If Infosys’ recently announced plans for a major expansion and 2,000 new jobs in Wake County were to founder, don’t underestimate the impact of turmoil unleashed at the top of the company. A new letter published in India shows how bitter the fighting has been and notes the financial pain Infosys has already suffered.

“Mr Murthy, Walk away before you further destroy your reputation and debilitate Infosys,” reads the headline on the letter.

The in-fighting among top management at India tech giant Infosys really broke into the open through this remarkably blunt tirade written from a former board member and senior executive in which he lambasts Infosys founder Narayana Murthy for disputes that led to the sudden departure of CEO Vishal Sikka on Friday.

“Learn to walk away, as you had promised when handing the reins to Vishal,” wrote Omkar Goswami, a board member from 2000-2015 who remains part of the tech services firm’s business process outsourcing group.

“Enough is enough. You have drawn first blood. Do not mortally wound the organization by persisting in your actions. Let Infosys get on with its business, heal itself from the injuries that you have inflicted and again grow shareholder value. Learn to walk away, as you had promised when handing the reins to Vishal. The corporate governance halo that was conferred upon you is shrinking. Let it not disappear.”

The letter was sent to India’s Economic Times.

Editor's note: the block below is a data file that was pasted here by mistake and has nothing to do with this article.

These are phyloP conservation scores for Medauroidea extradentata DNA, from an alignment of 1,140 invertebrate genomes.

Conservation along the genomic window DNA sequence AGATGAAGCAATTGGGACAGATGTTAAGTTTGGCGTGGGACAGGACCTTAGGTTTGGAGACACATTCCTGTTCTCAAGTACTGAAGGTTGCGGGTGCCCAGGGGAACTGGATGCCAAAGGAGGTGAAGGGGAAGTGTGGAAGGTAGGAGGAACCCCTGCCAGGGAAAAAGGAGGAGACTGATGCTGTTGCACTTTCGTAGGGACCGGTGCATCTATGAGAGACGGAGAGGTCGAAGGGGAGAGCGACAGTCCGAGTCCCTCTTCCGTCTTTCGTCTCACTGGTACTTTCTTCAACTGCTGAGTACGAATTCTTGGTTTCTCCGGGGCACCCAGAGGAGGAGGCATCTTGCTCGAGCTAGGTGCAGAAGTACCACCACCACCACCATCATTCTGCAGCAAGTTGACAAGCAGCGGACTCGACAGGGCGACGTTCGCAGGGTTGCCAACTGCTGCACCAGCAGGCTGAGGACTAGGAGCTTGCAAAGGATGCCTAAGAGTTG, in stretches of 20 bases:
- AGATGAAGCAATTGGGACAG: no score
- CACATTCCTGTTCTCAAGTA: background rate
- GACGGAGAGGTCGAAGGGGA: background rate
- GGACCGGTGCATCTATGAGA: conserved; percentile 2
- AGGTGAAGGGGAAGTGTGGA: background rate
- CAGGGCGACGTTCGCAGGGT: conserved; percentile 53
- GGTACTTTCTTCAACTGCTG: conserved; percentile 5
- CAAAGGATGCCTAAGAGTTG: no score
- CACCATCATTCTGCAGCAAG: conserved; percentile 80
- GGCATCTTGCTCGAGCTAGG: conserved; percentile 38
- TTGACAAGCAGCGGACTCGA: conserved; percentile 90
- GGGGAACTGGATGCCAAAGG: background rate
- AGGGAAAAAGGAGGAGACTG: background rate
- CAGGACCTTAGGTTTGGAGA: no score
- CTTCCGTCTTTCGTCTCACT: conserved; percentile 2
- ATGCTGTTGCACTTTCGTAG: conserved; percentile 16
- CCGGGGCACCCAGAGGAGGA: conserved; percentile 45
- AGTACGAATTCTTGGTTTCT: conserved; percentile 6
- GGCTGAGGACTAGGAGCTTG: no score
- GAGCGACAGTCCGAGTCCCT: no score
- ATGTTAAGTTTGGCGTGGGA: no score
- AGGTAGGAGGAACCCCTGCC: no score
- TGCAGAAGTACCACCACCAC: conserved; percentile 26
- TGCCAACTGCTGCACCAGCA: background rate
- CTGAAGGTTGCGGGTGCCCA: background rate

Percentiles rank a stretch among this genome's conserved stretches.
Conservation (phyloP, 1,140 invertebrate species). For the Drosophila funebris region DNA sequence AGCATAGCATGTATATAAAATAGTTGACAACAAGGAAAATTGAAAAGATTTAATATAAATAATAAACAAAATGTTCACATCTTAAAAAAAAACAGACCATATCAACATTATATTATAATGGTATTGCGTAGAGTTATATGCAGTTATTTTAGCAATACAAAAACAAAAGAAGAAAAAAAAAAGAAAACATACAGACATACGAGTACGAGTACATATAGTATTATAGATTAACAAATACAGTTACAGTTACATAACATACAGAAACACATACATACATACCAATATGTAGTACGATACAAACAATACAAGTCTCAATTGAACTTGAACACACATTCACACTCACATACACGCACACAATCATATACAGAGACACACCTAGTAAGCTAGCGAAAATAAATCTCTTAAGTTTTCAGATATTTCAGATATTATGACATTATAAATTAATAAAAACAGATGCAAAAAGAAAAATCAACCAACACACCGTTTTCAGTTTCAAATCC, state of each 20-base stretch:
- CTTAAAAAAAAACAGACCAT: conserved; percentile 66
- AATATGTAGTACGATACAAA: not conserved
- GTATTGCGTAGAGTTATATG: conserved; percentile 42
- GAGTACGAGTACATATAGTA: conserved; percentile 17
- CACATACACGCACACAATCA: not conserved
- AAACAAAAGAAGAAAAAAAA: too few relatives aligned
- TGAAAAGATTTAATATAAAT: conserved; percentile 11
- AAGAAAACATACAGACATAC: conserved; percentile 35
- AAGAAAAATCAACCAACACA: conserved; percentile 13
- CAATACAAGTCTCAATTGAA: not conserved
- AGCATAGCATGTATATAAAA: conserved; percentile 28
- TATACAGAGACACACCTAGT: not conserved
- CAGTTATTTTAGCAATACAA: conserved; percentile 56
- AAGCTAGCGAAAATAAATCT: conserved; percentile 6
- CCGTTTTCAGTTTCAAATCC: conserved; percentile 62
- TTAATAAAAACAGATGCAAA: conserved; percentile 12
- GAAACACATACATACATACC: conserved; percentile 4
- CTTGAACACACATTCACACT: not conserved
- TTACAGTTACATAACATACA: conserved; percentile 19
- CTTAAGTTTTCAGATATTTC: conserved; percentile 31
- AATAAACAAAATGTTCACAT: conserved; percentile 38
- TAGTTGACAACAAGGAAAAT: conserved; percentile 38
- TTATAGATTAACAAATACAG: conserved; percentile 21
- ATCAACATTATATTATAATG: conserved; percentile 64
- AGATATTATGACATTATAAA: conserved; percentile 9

Sikka was the first outside-the-family executive named to lead the company.

In an email sent to WRAL.com, Infosys insisted that plans for expansion in the Triangle and in Indiana would proceed as planned.

Gauging the fallout

However, Infosys’ stock has taken a big hit in the days since Sikka resigned. And employee morale has suffered, according to the letter.

“How can Infosys strengthen employee morale under these circumstances? How can it find a worthwhile replacement for Vishal with you sniping at the wings?” Goswami wrote.

“How can it get away from this sapping, deleterious war that has got it lower valuation and titters from the competition? How can it focus on doing business if you are readying to rearm your weapons?

“You will claim that it is all for corporate governance. But why don’t I, your corporate governance disciple, believe this any more? Nor does any other ex-independent director that I have spoken to, each of whom you respect.”

Goswami points out that time after time the board gave in to demands fro Murthy.

“Why did the board agree to so many of your demands, all played out in public fora? A generous interpretation is that it respected you and wanted to arrive at a middle ground. But it appears that you have not played your part, and have publicly leveraged your lionised position to constantly shift that middle ground for extracting more concessions,” he wrote.

“Truth be told, the board was collectively timid. So, here’s my next question: if you were at the helm, and a person representing a small proportion of Infosys’ share capital did what you have done, how would you have reacted? You would have blasted him out of the water with no quarters given.”

So what happens now?

The Triangle will be watching for the fallout. This fight appears to be far from over.

Read the full letter at: